Posts Tagged ‘Memoirs of a Forgotten Man’

Media Update 7/26/2018

July 26, 2018

This week’s Media Update covers the five plays I saw at the Contemporary Arts Theater Festival in Shepherdstown, WV. The festival has a few days left so if you are in the area, you might want to swing by and see what tickets are left over. Find out at
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Ronald Reagan
A Late Morning [in America] with Ronald Reagan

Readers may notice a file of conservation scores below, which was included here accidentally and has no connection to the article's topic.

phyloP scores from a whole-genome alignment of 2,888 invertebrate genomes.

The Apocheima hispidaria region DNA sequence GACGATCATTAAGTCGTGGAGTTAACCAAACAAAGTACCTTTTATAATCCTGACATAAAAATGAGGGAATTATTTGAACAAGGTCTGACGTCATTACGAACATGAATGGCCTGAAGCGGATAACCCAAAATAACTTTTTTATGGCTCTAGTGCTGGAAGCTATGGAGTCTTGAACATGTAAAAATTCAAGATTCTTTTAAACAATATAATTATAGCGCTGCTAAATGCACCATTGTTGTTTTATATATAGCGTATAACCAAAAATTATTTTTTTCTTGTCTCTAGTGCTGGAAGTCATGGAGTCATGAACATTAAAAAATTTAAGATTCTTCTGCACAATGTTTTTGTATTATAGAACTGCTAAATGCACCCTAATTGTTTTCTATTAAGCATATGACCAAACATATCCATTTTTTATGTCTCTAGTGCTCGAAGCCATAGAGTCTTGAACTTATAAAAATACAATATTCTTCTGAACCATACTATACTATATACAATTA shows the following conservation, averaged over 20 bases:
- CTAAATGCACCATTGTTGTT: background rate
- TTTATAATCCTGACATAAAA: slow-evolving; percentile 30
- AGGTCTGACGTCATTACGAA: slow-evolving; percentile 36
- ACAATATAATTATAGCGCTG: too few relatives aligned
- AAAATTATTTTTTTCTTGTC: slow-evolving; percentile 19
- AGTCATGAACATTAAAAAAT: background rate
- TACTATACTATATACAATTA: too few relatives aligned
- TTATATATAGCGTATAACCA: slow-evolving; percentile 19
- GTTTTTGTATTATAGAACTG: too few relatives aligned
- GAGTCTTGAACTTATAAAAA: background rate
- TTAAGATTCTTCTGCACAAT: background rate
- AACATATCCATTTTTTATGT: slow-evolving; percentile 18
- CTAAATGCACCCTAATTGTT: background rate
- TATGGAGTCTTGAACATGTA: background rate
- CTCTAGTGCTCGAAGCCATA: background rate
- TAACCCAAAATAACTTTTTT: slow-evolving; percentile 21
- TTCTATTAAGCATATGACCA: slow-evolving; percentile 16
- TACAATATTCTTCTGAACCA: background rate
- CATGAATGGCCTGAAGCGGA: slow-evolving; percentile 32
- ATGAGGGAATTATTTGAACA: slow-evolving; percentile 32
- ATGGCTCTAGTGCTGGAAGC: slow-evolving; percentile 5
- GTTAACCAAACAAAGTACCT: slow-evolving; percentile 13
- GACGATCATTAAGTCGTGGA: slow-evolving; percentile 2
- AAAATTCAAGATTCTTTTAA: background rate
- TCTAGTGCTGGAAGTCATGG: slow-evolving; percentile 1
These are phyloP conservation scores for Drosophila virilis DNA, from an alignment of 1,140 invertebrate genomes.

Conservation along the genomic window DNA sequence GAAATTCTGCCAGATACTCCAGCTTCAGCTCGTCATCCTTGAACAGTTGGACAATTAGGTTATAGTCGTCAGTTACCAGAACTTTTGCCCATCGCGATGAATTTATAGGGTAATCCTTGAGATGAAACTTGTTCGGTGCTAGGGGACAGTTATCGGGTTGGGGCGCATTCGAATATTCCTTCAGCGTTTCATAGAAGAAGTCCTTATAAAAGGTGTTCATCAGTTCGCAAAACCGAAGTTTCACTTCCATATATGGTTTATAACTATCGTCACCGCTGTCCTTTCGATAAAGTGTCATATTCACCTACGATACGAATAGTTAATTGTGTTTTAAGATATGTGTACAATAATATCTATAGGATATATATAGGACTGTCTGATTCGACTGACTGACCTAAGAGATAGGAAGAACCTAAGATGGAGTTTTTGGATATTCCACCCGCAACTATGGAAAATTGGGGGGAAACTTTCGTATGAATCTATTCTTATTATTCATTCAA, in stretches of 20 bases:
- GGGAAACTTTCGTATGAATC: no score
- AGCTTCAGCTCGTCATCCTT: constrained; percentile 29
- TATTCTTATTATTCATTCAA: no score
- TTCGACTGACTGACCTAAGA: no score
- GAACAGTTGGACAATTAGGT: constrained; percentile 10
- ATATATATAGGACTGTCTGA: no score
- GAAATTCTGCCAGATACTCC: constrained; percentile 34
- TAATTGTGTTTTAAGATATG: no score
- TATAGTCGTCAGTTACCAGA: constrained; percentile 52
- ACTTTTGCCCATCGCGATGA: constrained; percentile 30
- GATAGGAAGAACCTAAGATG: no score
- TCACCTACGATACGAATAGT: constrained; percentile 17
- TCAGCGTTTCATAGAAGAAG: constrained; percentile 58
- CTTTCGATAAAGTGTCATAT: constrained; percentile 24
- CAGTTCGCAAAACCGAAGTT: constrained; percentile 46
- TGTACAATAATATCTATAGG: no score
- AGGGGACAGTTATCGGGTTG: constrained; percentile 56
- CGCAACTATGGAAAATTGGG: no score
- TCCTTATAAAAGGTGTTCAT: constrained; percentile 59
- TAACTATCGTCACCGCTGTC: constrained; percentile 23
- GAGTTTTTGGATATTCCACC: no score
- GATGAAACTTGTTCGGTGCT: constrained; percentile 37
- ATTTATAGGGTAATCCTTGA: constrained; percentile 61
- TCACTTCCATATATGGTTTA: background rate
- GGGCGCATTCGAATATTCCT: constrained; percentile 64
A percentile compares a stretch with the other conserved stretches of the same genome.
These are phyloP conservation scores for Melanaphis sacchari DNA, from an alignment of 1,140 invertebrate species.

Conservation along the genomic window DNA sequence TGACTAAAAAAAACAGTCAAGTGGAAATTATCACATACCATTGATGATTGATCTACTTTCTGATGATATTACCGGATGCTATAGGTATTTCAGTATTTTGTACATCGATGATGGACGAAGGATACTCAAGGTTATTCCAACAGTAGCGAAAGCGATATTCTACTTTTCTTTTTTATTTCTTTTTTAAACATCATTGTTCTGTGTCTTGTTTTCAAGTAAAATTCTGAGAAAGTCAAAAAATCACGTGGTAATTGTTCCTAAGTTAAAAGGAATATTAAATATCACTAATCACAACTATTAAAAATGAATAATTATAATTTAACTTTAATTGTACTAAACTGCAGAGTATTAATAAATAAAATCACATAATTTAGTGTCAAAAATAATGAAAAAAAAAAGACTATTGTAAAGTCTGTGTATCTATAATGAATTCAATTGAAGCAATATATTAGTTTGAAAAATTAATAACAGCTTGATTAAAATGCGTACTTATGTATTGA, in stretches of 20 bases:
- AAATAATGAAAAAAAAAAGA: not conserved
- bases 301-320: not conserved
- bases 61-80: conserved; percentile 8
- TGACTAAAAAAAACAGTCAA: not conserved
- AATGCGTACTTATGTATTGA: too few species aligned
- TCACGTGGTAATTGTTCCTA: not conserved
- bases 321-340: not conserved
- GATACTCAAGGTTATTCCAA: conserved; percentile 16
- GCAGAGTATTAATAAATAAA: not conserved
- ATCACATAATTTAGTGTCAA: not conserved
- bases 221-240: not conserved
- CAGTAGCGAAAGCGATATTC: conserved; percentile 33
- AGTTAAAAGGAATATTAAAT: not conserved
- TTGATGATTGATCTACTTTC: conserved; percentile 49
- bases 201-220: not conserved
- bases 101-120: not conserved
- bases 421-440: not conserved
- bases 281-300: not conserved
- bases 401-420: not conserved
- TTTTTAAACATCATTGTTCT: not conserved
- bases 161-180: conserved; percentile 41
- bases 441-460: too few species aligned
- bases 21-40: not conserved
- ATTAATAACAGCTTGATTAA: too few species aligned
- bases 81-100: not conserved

I hate Ronald Reagan. I really do. He was President of the United States from the year before I was born until I was six. He was a joke of a president who had horrible policies that wounded this country and those wounds are still healing very slowly. He targeted black people, the gay community, and the middle and lower classes. He dumped money into the military and stupid programs that cost this country a lot. He also helped spread the paranoia that still pervades this country. Anyway, this show is about Ronald Reagan reflecting on his life as he nears the end. I was prepared to hate this show but I actually loved it. It is not a pro-Reagan show but it is also not an anti-Reagan show. Most of the show covers Reagan’s life outside of politics which included his college days, his radio career, his movie career, his military service, and his television career. The play succeeds in humanizing Reagan without excusing his crimes. It made me feel sorry for the Reagan at the end, a man whose memory was riddled with holes so that when he said “I do not recall” this time he actually meant it. It does dip into politics here and there and at the end, it dives headlong into his “achievements” in the Cold War. This was a very timely play to watch last week. If you get a chance, see this play.